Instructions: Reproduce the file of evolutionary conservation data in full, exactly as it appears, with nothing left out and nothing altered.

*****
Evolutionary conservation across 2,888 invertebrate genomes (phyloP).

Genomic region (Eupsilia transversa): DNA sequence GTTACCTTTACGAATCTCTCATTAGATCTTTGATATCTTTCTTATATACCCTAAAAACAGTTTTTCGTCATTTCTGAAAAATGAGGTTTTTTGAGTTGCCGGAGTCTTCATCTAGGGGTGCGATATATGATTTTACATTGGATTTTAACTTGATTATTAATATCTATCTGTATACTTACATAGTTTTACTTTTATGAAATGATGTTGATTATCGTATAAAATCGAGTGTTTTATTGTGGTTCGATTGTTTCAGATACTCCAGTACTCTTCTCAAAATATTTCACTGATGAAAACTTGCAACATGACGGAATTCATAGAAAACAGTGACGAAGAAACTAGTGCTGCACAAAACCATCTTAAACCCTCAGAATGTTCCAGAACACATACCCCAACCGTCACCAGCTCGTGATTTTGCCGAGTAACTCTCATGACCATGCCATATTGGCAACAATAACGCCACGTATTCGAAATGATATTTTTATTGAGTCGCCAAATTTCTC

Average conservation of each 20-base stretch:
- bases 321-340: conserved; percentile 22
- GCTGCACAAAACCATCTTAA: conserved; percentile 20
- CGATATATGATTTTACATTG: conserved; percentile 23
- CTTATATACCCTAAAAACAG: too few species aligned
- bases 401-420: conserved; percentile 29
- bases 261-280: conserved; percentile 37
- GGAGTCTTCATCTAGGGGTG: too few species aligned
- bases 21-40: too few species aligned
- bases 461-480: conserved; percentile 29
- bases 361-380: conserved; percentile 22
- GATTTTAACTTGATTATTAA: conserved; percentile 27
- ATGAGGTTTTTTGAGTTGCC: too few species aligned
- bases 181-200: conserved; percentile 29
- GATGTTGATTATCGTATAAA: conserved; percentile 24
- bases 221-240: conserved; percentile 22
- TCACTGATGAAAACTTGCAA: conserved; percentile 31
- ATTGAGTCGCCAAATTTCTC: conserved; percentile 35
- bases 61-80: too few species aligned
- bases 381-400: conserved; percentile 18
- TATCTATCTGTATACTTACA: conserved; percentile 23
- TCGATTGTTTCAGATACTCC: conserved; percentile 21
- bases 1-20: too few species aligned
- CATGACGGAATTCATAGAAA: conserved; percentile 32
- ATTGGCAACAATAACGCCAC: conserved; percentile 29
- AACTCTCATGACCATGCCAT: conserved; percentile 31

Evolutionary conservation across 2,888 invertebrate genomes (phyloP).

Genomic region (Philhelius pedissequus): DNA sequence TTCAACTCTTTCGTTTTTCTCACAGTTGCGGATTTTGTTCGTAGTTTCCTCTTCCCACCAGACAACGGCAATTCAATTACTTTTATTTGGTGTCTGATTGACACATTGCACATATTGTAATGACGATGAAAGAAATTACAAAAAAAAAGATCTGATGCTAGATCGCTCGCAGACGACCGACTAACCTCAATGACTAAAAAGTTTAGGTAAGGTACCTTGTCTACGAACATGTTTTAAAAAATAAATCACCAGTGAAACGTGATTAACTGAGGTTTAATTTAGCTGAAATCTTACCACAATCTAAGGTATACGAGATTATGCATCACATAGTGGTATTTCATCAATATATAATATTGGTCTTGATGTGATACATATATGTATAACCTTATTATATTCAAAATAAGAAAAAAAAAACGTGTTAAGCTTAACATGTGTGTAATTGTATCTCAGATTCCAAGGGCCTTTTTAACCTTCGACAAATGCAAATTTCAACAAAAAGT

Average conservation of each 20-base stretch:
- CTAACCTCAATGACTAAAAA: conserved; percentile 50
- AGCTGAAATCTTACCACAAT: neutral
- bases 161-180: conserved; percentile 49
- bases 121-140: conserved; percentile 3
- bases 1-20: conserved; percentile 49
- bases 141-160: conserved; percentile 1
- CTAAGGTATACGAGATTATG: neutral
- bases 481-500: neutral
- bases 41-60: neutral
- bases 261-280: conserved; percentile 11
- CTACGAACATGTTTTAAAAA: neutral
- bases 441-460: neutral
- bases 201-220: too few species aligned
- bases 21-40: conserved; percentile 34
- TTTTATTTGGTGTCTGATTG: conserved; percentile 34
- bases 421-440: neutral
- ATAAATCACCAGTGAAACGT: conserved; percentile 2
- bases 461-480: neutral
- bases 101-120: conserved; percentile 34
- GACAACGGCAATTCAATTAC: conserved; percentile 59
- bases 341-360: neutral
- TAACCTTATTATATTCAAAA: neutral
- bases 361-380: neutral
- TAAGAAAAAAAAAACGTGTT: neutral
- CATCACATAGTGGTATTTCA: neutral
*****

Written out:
Evolutionary conservation across 2,888 invertebrate genomes (phyloP).

Genomic region (Eupsilia transversa): DNA sequence GTTACCTTTACGAATCTCTCATTAGATCTTTGATATCTTTCTTATATACCCTAAAAACAGTTTTTCGTCATTTCTGAAAAATGAGGTTTTTTGAGTTGCCGGAGTCTTCATCTAGGGGTGCGATATATGATTTTACATTGGATTTTAACTTGATTATTAATATCTATCTGTATACTTACATAGTTTTACTTTTATGAAATGATGTTGATTATCGTATAAAATCGAGTGTTTTATTGTGGTTCGATTGTTTCAGATACTCCAGTACTCTTCTCAAAATATTTCACTGATGAAAACTTGCAACATGACGGAATTCATAGAAAACAGTGACGAAGAAACTAGTGCTGCACAAAACCATCTTAAACCCTCAGAATGTTCCAGAACACATACCCCAACCGTCACCAGCTCGTGATTTTGCCGAGTAACTCTCATGACCATGCCATATTGGCAACAATAACGCCACGTATTCGAAATGATATTTTTATTGAGTCGCCAAATTTCTC

Average conservation of each 20-base stretch:
- bases 321-340: conserved; percentile 22
- GCTGCACAAAACCATCTTAA: conserved; percentile 20
- CGATATATGATTTTACATTG: conserved; percentile 23
- CTTATATACCCTAAAAACAG: too few species aligned
- bases 401-420: conserved; percentile 29
- bases 261-280: conserved; percentile 37
- GGAGTCTTCATCTAGGGGTG: too few species aligned
- bases 21-40: too few species aligned
- bases 461-480: conserved; percentile 29
- bases 361-380: conserved; percentile 22
- GATTTTAACTTGATTATTAA: conserved; percentile 27
- ATGAGGTTTTTTGAGTTGCC: too few species aligned
- bases 181-200: conserved; percentile 29
- GATGTTGATTATCGTATAAA: conserved; percentile 24
- bases 221-240: conserved; percentile 22
- TCACTGATGAAAACTTGCAA: conserved; percentile 31
- ATTGAGTCGCCAAATTTCTC: conserved; percentile 35
- bases 61-80: too few species aligned
- bases 381-400: conserved; percentile 18
- TATCTATCTGTATACTTACA: conserved; percentile 23
- TCGATTGTTTCAGATACTCC: conserved; percentile 21
- bases 1-20: too few species aligned
- CATGACGGAATTCATAGAAA: conserved; percentile 32
- ATTGGCAACAATAACGCCAC: conserved; percentile 29
- AACTCTCATGACCATGCCAT: conserved; percentile 31

Evolutionary conservation across 2,888 invertebrate genomes (phyloP).

Genomic region (Philhelius pedissequus): DNA sequence TTCAACTCTTTCGTTTTTCTCACAGTTGCGGATTTTGTTCGTAGTTTCCTCTTCCCACCAGACAACGGCAATTCAATTACTTTTATTTGGTGTCTGATTGACACATTGCACATATTGTAATGACGATGAAAGAAATTACAAAAAAAAAGATCTGATGCTAGATCGCTCGCAGACGACCGACTAACCTCAATGACTAAAAAGTTTAGGTAAGGTACCTTGTCTACGAACATGTTTTAAAAAATAAATCACCAGTGAAACGTGATTAACTGAGGTTTAATTTAGCTGAAATCTTACCACAATCTAAGGTATACGAGATTATGCATCACATAGTGGTATTTCATCAATATATAATATTGGTCTTGATGTGATACATATATGTATAACCTTATTATATTCAAAATAAGAAAAAAAAAACGTGTTAAGCTTAACATGTGTGTAATTGTATCTCAGATTCCAAGGGCCTTTTTAACCTTCGACAAATGCAAATTTCAACAAAAAGT

Average conservation of each 20-base stretch:
- CTAACCTCAATGACTAAAAA: conserved; percentile 50
- AGCTGAAATCTTACCACAAT: neutral
- bases 161-180: conserved; percentile 49
- bases 121-140: conserved; percentile 3
- bases 1-20: conserved; percentile 49
- bases 141-160: conserved; percentile 1
- CTAAGGTATACGAGATTATG: neutral
- bases 481-500: neutral
- bases 41-60: neutral
- bases 261-280: conserved; percentile 11
- CTACGAACATGTTTTAAAAA: neutral
- bases 441-460: neutral
- bases 201-220: too few species aligned
- bases 21-40: conserved; percentile 34
- TTTTATTTGGTGTCTGATTG: conserved; percentile 34
- bases 421-440: neutral
- ATAAATCACCAGTGAAACGT: conserved; percentile 2
- bases 461-480: neutral
- bases 101-120: conserved; percentile 34
- GACAACGGCAATTCAATTAC: conserved; percentile 59
- bases 341-360: neutral
- TAACCTTATTATATTCAAAA: neutral
- bases 361-380: neutral
- TAAGAAAAAAAAAACGTGTT: neutral
- CATCACATAGTGGTATTTCA: neutral